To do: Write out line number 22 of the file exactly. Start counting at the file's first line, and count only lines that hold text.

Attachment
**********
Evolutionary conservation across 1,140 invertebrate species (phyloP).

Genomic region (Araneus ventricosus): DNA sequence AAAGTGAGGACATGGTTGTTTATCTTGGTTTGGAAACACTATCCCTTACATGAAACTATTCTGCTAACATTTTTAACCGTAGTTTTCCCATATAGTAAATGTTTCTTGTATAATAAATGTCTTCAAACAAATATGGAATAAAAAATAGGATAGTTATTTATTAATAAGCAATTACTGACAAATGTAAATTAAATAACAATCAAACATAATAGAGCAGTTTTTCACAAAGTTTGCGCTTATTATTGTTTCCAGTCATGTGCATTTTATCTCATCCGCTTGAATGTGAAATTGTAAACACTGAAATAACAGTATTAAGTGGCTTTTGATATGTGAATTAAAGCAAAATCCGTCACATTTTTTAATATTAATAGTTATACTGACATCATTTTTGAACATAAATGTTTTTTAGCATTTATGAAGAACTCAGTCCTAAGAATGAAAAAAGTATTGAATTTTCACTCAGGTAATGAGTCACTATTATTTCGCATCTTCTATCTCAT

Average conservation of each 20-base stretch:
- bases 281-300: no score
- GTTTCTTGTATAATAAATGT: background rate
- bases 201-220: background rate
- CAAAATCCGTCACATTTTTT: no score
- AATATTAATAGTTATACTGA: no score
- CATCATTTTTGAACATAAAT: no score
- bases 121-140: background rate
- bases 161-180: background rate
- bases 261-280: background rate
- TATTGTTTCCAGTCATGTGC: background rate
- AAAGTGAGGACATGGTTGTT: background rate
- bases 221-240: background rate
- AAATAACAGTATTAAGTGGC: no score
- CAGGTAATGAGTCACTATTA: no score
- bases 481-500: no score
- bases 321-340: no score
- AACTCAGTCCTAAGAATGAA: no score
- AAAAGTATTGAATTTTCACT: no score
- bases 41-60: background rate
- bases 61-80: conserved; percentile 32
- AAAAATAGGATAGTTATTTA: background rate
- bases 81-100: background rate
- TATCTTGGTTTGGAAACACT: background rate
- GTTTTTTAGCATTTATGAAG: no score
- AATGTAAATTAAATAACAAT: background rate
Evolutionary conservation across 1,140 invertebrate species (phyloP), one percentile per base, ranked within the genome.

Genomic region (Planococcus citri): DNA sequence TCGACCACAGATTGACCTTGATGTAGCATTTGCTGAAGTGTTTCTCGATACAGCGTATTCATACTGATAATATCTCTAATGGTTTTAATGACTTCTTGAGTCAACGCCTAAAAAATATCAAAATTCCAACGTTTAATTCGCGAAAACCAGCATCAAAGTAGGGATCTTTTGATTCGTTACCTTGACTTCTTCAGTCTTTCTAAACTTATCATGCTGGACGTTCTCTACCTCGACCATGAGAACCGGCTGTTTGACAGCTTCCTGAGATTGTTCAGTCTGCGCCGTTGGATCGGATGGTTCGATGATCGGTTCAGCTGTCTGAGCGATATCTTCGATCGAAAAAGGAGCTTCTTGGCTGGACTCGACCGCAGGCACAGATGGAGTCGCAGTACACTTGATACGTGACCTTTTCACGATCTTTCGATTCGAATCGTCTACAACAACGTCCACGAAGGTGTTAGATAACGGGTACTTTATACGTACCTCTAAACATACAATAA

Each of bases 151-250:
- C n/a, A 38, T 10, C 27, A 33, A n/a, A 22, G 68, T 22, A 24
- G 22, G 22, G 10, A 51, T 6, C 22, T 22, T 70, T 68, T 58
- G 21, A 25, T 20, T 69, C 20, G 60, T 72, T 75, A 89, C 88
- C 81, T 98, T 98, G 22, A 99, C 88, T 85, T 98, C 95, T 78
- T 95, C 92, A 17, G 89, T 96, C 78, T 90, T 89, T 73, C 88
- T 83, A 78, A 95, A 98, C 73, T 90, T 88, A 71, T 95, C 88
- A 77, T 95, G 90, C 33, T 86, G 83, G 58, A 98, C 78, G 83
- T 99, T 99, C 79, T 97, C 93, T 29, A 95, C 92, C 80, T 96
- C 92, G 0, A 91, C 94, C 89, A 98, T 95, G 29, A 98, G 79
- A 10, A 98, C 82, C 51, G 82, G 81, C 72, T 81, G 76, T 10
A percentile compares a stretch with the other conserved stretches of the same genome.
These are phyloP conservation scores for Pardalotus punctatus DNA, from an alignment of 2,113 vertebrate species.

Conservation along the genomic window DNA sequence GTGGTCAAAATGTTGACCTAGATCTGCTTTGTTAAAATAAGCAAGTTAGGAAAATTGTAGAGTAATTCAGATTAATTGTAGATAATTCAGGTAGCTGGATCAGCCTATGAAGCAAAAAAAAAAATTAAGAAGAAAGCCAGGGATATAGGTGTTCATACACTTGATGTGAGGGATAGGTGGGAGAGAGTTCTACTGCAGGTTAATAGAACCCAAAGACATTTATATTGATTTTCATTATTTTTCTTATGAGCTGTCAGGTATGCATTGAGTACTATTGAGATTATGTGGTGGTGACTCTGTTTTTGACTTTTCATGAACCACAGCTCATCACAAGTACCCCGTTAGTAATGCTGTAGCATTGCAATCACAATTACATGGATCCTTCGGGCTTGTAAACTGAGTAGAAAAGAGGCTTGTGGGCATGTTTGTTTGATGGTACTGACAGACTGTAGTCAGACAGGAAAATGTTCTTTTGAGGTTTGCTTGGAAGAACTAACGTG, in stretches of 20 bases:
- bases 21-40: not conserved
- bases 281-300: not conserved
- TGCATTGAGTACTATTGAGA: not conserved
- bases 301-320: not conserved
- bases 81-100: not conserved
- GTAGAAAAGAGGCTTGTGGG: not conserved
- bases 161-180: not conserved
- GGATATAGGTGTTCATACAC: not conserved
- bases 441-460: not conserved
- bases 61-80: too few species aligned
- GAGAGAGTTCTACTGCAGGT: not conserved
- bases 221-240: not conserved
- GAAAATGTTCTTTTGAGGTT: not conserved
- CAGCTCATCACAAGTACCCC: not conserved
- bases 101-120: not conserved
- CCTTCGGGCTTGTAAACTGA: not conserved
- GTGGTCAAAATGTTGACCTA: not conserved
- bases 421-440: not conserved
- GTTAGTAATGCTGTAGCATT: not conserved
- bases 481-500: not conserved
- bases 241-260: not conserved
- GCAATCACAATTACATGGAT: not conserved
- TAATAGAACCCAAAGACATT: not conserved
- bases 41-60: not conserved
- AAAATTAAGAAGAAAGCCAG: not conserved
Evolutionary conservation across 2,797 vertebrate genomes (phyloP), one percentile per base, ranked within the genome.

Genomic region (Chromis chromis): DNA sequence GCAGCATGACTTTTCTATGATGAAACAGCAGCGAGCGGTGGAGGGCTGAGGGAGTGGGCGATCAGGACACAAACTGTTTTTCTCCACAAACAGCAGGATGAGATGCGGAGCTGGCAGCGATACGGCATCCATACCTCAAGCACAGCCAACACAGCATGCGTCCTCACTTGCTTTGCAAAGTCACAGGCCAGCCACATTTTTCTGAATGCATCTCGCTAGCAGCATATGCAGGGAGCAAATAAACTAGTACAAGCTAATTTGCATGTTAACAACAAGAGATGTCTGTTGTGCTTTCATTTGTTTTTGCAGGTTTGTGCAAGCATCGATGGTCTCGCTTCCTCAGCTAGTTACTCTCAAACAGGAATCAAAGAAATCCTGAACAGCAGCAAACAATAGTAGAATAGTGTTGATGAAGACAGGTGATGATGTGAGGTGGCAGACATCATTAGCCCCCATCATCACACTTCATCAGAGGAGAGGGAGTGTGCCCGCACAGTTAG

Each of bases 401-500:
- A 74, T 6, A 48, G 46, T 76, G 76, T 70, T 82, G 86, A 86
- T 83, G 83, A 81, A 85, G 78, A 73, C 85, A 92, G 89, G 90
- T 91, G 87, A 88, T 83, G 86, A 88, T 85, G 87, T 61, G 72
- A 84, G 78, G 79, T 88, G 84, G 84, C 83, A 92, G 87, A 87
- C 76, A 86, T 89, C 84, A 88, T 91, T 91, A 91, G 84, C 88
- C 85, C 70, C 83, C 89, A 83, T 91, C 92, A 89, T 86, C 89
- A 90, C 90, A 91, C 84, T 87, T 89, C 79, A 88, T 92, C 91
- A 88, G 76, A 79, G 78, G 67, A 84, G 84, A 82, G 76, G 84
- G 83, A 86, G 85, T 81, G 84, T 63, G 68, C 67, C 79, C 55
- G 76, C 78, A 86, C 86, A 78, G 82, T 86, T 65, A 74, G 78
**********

- bases 41-60: background rate